The conventional wisdom in the avian kingdom is that females are dowdy because their job keeps them near the nest rearing the young while the need to pull partners and scare off rivals has male birds sporting colourful plumage.
Eclectus parrots, a threatened species that lives in Australia's far north, are exceptions to that rule.
The males are green and the females are a snazzy combination of red and blue. In fact, the boys and girls are so different that it was initially thought they were different species.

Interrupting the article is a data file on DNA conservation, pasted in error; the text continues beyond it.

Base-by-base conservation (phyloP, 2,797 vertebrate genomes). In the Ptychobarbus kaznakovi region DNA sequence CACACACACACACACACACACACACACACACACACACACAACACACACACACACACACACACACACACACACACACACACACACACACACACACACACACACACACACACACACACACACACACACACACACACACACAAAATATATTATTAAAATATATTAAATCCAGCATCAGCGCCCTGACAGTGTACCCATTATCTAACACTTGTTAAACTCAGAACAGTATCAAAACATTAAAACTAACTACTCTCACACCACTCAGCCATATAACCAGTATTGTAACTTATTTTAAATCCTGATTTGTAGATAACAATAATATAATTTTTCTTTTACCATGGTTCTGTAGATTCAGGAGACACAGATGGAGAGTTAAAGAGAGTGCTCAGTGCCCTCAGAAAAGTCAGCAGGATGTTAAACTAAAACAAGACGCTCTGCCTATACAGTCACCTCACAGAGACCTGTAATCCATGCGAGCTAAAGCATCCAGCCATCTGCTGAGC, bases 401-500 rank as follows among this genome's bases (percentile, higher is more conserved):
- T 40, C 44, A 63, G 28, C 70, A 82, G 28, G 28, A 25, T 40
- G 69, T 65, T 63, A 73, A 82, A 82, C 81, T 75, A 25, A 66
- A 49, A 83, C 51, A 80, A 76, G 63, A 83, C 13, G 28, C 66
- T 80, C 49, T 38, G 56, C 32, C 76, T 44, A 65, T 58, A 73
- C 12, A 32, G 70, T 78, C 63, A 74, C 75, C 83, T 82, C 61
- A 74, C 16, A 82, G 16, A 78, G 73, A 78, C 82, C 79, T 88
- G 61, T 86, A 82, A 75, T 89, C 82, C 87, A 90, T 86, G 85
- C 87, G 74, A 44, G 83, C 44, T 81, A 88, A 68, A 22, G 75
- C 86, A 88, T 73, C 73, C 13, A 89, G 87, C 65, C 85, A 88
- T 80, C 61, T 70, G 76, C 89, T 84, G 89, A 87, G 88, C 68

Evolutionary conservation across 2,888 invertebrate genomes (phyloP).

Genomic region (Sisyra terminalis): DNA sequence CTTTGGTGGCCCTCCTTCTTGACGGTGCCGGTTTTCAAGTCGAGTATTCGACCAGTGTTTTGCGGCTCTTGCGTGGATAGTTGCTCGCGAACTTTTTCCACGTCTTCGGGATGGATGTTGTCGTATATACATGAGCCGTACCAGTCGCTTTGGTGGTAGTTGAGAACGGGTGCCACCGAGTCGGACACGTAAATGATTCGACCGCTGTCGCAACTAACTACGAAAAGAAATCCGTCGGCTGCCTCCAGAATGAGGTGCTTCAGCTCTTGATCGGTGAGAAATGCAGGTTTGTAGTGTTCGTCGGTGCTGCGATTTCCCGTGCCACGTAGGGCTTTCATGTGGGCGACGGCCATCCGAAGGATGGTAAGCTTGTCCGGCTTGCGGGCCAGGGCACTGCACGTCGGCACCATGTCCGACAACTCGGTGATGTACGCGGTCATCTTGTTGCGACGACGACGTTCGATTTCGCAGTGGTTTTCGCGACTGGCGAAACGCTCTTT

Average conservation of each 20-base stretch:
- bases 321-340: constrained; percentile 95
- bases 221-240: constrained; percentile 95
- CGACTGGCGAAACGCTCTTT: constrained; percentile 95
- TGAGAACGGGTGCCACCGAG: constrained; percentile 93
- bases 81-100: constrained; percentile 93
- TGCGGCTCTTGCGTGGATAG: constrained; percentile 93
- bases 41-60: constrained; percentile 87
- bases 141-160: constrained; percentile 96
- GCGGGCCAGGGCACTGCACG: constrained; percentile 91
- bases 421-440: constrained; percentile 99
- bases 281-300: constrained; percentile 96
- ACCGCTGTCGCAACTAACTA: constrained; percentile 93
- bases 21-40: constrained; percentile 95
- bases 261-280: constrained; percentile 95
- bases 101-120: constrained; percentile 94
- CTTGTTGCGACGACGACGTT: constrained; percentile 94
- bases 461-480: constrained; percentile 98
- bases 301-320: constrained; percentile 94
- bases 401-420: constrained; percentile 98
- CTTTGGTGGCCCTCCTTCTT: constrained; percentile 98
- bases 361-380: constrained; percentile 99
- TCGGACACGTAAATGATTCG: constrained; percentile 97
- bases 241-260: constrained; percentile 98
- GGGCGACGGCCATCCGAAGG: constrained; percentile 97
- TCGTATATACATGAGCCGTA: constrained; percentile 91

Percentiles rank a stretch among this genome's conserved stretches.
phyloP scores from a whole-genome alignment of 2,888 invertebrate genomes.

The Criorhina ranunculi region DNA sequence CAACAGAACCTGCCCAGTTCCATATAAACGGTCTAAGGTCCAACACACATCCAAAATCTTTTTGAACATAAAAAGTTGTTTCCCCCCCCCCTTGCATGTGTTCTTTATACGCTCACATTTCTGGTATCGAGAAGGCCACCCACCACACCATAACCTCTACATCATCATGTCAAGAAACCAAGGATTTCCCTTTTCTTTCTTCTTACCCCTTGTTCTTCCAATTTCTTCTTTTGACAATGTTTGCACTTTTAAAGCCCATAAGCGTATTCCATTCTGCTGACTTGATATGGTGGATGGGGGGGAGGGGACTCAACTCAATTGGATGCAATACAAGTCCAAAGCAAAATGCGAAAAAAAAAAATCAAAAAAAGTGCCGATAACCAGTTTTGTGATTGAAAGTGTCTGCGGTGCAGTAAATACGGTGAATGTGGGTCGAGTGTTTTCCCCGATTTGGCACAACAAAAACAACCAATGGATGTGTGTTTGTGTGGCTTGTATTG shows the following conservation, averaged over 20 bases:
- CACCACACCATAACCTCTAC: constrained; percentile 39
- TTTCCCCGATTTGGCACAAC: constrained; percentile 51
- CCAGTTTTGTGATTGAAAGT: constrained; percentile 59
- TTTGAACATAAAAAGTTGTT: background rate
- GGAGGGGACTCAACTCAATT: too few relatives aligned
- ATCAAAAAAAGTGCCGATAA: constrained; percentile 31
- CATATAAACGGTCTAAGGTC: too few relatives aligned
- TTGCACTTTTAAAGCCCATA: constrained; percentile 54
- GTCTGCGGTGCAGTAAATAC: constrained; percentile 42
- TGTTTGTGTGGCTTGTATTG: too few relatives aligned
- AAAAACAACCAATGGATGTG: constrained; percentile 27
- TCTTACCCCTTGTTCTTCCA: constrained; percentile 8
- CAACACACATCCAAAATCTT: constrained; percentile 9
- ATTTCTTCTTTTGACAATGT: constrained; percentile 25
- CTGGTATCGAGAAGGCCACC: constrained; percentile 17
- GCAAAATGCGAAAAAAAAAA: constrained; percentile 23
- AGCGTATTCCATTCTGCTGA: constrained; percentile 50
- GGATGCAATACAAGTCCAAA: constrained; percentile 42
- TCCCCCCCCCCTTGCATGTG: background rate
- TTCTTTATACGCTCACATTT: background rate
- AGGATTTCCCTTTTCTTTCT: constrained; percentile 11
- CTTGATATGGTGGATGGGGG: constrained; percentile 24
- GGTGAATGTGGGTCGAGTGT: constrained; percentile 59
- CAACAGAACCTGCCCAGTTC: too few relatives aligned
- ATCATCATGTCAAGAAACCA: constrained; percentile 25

"There is no other bird like it," the Australian National University's Robert Heinsohn told the Sydney Morning Herald.
Heinsohn has studied eclectus parrots for eight years. He believes that lifestyle and not gender is key determining factor to their odd marking.
Female of the Eclectus roratus species spend almost all their time near the nest. Their brilliant red and blue helps frighten off hawks and other parrots.
The males, who roam farther, have a green that is easy for other parrots to spot. The green also serves as a camouflage against the green forest canopy where they forage. -